Adding a bulb reduces the current(Challenge)



Adding a bulb prevents things happening

Wrong Track: The first bulb grabs the current, so that there's none left for the second.

Wrong Track: The first bulb slows down the current, and the second one slows it even more.

Right Lines: The current is the same everywhere in the loop. The bulbs both act together to reduce the flow. Ther really isn't a first and second.

One more bulb, reduced current

Thinking about the learning

The fact that adding a second identical bulb in series results in the two bulbs being dimmer makes intuitive good sense to most pupils. Their underlying reasoning is that the single source (or battery) is now being shared between the two bulbs. This idea needs both development and some refining, so that it increases in precision.

The key idea for the pupils to get hold of here is that adding an extra bulb introduces more resistance to the circuit, and this has the effect of slowing down the passage of charge around the whole circuit. The number of charged particles passing any point in the circuit is reduced; in other words, the current is reduced.

Thinking about the teaching

The rope loop teaching model is very useful in getting over the idea that the electric current goes down when a second bulb is added to the circuit.

Teacher: OK! Now I want both Julia and Anita to loosely hold the rope. I'm pulling the rope round with the same force and it's obvious that Anita's extra grip or resistance has slowed down the whole of the rope loop.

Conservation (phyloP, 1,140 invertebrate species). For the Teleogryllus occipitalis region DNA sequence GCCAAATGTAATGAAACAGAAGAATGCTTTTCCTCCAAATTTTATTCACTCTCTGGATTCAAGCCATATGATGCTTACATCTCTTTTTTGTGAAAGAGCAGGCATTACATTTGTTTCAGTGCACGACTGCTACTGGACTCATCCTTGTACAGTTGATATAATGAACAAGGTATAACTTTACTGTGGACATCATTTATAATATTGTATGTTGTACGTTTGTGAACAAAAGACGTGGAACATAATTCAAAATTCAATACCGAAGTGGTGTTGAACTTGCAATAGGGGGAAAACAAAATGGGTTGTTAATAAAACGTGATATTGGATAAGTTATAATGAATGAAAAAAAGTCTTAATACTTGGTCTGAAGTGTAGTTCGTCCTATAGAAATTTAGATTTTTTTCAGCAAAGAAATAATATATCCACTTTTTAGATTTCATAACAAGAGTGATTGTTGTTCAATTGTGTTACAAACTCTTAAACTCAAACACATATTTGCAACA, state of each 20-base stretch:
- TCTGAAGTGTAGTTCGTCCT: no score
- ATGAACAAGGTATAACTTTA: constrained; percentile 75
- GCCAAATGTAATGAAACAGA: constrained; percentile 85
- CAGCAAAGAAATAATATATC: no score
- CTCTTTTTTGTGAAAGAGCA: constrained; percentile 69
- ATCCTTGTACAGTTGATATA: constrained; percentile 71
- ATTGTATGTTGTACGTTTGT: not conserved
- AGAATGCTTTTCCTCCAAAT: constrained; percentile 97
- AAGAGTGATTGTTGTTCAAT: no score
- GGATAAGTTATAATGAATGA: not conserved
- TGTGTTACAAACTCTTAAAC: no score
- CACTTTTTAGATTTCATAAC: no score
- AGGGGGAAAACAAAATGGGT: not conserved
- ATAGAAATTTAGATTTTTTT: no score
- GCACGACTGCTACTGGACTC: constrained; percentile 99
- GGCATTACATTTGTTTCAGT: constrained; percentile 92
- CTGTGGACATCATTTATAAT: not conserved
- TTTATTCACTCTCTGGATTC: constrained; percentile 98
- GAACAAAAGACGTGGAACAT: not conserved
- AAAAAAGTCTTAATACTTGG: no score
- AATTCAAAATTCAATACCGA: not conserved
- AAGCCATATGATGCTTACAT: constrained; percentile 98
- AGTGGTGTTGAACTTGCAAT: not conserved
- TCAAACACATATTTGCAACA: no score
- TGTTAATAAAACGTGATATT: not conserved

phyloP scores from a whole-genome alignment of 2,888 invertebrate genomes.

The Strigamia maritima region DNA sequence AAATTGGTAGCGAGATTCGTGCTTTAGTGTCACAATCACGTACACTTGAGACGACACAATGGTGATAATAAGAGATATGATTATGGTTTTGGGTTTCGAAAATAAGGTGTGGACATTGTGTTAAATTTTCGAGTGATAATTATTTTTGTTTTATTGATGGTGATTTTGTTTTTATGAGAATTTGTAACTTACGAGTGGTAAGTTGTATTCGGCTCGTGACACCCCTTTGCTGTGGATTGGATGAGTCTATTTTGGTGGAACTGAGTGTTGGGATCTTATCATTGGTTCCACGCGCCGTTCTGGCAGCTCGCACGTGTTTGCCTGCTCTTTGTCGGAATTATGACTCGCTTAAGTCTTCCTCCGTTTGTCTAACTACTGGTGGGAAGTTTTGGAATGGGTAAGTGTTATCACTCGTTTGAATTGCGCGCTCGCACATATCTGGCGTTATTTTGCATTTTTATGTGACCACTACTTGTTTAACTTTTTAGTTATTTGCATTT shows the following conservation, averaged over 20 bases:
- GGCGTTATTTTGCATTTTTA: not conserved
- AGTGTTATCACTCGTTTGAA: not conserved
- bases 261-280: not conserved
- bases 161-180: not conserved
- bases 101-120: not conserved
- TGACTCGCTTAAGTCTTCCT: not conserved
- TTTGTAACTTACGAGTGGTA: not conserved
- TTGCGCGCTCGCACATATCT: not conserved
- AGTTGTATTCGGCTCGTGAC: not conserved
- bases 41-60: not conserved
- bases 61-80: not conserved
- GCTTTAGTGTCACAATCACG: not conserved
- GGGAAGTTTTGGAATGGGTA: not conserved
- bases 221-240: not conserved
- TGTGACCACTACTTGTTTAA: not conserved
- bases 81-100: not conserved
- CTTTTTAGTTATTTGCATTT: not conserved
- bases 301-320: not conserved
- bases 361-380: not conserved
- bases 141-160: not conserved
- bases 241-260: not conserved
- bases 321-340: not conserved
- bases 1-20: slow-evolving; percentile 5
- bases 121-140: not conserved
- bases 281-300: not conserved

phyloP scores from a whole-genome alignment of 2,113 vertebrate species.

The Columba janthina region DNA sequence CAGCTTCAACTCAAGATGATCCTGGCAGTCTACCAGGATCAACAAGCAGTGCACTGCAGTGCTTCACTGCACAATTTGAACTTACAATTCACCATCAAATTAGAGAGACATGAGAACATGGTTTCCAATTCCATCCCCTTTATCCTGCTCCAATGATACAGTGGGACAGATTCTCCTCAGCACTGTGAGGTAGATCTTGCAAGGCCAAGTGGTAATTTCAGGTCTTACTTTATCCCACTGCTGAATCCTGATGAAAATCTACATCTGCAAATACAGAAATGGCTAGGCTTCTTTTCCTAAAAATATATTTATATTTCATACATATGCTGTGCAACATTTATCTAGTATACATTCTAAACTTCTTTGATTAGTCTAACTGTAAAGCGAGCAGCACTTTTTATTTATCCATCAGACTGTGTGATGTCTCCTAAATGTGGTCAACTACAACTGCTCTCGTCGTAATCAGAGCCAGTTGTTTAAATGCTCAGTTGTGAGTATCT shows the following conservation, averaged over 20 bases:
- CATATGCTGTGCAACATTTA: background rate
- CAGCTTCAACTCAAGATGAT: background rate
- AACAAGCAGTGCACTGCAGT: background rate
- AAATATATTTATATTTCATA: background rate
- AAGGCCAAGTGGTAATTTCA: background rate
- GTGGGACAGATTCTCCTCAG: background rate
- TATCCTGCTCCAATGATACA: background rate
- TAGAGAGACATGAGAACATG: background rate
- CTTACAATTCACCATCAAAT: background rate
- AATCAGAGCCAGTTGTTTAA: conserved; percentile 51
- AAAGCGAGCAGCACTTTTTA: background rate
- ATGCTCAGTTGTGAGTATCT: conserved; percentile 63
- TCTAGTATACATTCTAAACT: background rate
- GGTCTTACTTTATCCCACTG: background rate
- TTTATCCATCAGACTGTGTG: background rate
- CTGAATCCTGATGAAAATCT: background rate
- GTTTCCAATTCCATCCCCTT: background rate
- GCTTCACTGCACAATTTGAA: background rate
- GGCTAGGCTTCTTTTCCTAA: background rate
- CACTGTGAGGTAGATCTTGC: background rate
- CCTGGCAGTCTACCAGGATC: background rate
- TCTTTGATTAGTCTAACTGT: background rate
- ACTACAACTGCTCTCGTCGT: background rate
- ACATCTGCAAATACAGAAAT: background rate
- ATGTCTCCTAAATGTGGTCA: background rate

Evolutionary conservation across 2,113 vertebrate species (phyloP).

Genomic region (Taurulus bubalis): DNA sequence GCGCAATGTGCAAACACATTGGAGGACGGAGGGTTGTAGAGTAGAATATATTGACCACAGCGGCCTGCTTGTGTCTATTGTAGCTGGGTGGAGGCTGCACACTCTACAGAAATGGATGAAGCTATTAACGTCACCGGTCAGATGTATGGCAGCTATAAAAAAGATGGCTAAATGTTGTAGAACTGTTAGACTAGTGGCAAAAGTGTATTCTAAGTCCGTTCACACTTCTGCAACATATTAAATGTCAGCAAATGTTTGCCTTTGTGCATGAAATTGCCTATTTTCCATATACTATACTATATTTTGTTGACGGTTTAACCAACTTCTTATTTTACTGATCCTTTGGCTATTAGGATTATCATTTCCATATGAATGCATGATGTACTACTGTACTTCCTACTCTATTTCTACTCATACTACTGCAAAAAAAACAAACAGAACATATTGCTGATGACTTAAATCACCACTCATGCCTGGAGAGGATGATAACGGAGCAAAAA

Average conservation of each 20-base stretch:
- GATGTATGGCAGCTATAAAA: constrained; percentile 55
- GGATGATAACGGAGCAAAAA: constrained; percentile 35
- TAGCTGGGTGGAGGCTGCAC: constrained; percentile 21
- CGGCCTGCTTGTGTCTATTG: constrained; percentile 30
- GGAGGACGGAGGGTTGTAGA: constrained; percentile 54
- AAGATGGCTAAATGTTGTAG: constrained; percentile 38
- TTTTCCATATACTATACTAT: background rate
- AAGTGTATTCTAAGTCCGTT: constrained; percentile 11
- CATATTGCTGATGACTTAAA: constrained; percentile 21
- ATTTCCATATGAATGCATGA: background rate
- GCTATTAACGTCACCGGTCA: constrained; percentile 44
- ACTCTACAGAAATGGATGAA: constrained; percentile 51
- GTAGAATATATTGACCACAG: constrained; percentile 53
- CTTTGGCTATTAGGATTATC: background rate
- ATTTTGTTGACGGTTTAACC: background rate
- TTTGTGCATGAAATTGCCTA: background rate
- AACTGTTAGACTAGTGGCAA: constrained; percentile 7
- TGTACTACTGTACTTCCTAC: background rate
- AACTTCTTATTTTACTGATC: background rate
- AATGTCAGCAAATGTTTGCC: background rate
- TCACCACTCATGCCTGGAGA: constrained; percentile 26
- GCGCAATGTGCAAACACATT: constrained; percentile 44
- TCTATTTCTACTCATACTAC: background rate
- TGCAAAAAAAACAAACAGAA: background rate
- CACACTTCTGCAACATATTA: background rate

Having talked through the teaching model, attention is returned to the electric circuit model:

Teacher: When a second bulb is added, extra resistance is introduced to the circuit. This has the effect of slowing down the flow of charge all around the circuit. In other words the current is reduced.

It is worth emphasising that it is the filament of the bulb that offers the resistance to the flow of charge:

Teacher: The filament of the bulb is made from very thin tungsten wire. The filament is designed so that it is difficult for the charge to pass through and, as they do, they interact with the tungsten atoms and the whole lot heats up until the filament glows white-hot. This is rather different from what happens in the connecting leads. These are made from relatively thick lengths of copper wire that have a very low resistance and so very little heating occurs in the connecting leads.



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